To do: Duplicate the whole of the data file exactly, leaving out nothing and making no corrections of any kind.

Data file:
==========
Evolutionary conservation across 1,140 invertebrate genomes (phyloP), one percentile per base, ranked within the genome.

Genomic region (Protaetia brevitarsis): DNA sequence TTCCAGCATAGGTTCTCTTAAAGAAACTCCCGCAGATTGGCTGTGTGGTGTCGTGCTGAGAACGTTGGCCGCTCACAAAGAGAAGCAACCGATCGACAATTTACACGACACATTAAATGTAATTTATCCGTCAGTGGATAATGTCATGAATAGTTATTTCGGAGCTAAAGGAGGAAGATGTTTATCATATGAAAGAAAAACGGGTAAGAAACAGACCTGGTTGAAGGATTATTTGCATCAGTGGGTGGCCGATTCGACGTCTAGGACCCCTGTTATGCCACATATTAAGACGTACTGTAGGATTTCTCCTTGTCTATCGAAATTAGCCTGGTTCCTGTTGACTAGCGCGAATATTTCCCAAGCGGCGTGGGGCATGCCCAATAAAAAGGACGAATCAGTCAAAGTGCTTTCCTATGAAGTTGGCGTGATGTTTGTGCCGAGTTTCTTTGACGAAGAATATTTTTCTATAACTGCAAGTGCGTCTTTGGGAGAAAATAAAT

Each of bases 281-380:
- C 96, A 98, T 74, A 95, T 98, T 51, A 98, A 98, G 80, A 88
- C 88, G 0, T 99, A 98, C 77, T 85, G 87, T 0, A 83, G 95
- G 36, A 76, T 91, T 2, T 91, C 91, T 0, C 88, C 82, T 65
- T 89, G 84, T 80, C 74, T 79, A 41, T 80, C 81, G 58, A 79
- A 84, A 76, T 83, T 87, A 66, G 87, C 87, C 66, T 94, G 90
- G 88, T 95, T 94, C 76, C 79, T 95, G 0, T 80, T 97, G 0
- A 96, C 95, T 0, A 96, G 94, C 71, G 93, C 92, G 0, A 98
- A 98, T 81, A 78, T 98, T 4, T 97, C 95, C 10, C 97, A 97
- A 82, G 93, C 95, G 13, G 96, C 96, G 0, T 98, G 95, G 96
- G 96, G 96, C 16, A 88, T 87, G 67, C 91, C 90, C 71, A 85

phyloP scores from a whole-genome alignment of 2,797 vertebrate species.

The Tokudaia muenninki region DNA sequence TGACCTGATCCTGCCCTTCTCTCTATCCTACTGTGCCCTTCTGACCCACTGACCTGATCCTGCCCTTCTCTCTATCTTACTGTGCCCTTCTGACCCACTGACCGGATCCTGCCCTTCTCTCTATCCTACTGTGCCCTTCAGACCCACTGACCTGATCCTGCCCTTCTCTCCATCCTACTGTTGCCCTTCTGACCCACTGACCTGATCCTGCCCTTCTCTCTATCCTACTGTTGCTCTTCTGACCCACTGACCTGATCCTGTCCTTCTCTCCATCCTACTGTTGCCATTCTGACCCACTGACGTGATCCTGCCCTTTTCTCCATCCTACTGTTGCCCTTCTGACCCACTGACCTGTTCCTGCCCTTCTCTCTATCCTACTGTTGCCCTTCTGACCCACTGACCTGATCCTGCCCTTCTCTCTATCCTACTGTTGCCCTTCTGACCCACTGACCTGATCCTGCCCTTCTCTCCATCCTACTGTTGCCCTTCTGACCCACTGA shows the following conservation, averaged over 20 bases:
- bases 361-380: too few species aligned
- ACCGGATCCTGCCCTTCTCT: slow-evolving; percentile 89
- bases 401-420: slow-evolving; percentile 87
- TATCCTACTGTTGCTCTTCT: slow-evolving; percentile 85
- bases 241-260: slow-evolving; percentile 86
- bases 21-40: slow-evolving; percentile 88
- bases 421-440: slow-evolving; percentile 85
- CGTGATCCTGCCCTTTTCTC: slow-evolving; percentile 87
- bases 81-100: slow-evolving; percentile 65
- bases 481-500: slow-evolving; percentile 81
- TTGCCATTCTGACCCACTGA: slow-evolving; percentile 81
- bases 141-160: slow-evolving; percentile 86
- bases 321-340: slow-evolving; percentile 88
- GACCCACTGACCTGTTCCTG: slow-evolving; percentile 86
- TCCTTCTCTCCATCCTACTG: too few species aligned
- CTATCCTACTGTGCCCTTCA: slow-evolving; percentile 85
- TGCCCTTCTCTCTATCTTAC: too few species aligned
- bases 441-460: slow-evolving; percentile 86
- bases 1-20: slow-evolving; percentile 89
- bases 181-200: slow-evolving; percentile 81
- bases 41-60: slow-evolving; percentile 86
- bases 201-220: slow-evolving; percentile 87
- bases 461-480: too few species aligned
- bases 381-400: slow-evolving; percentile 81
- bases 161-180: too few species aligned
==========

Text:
Evolutionary conservation across 1,140 invertebrate genomes (phyloP), one percentile per base, ranked within the genome.

Genomic region (Protaetia brevitarsis): DNA sequence TTCCAGCATAGGTTCTCTTAAAGAAACTCCCGCAGATTGGCTGTGTGGTGTCGTGCTGAGAACGTTGGCCGCTCACAAAGAGAAGCAACCGATCGACAATTTACACGACACATTAAATGTAATTTATCCGTCAGTGGATAATGTCATGAATAGTTATTTCGGAGCTAAAGGAGGAAGATGTTTATCATATGAAAGAAAAACGGGTAAGAAACAGACCTGGTTGAAGGATTATTTGCATCAGTGGGTGGCCGATTCGACGTCTAGGACCCCTGTTATGCCACATATTAAGACGTACTGTAGGATTTCTCCTTGTCTATCGAAATTAGCCTGGTTCCTGTTGACTAGCGCGAATATTTCCCAAGCGGCGTGGGGCATGCCCAATAAAAAGGACGAATCAGTCAAAGTGCTTTCCTATGAAGTTGGCGTGATGTTTGTGCCGAGTTTCTTTGACGAAGAATATTTTTCTATAACTGCAAGTGCGTCTTTGGGAGAAAATAAAT

Each of bases 281-380:
- C 96, A 98, T 74, A 95, T 98, T 51, A 98, A 98, G 80, A 88
- C 88, G 0, T 99, A 98, C 77, T 85, G 87, T 0, A 83, G 95
- G 36, A 76, T 91, T 2, T 91, C 91, T 0, C 88, C 82, T 65
- T 89, G 84, T 80, C 74, T 79, A 41, T 80, C 81, G 58, A 79
- A 84, A 76, T 83, T 87, A 66, G 87, C 87, C 66, T 94, G 90
- G 88, T 95, T 94, C 76, C 79, T 95, G 0, T 80, T 97, G 0
- A 96, C 95, T 0, A 96, G 94, C 71, G 93, C 92, G 0, A 98
- A 98, T 81, A 78, T 98, T 4, T 97, C 95, C 10, C 97, A 97
- A 82, G 93, C 95, G 13, G 96, C 96, G 0, T 98, G 95, G 96
- G 96, G 96, C 16, A 88, T 87, G 67, C 91, C 90, C 71, A 85

phyloP scores from a whole-genome alignment of 2,797 vertebrate species.

The Tokudaia muenninki region DNA sequence TGACCTGATCCTGCCCTTCTCTCTATCCTACTGTGCCCTTCTGACCCACTGACCTGATCCTGCCCTTCTCTCTATCTTACTGTGCCCTTCTGACCCACTGACCGGATCCTGCCCTTCTCTCTATCCTACTGTGCCCTTCAGACCCACTGACCTGATCCTGCCCTTCTCTCCATCCTACTGTTGCCCTTCTGACCCACTGACCTGATCCTGCCCTTCTCTCTATCCTACTGTTGCTCTTCTGACCCACTGACCTGATCCTGTCCTTCTCTCCATCCTACTGTTGCCATTCTGACCCACTGACGTGATCCTGCCCTTTTCTCCATCCTACTGTTGCCCTTCTGACCCACTGACCTGTTCCTGCCCTTCTCTCTATCCTACTGTTGCCCTTCTGACCCACTGACCTGATCCTGCCCTTCTCTCTATCCTACTGTTGCCCTTCTGACCCACTGACCTGATCCTGCCCTTCTCTCCATCCTACTGTTGCCCTTCTGACCCACTGA shows the following conservation, averaged over 20 bases:
- bases 361-380: too few species aligned
- ACCGGATCCTGCCCTTCTCT: slow-evolving; percentile 89
- bases 401-420: slow-evolving; percentile 87
- TATCCTACTGTTGCTCTTCT: slow-evolving; percentile 85
- bases 241-260: slow-evolving; percentile 86
- bases 21-40: slow-evolving; percentile 88
- bases 421-440: slow-evolving; percentile 85
- CGTGATCCTGCCCTTTTCTC: slow-evolving; percentile 87
- bases 81-100: slow-evolving; percentile 65
- bases 481-500: slow-evolving; percentile 81
- TTGCCATTCTGACCCACTGA: slow-evolving; percentile 81
- bases 141-160: slow-evolving; percentile 86
- bases 321-340: slow-evolving; percentile 88
- GACCCACTGACCTGTTCCTG: slow-evolving; percentile 86
- TCCTTCTCTCCATCCTACTG: too few species aligned
- CTATCCTACTGTGCCCTTCA: slow-evolving; percentile 85
- TGCCCTTCTCTCTATCTTAC: too few species aligned
- bases 441-460: slow-evolving; percentile 86
- bases 1-20: slow-evolving; percentile 89
- bases 181-200: slow-evolving; percentile 81
- bases 41-60: slow-evolving; percentile 86
- bases 201-220: slow-evolving; percentile 87
- bases 461-480: too few species aligned
- bases 381-400: slow-evolving; percentile 81
- bases 161-180: too few species aligned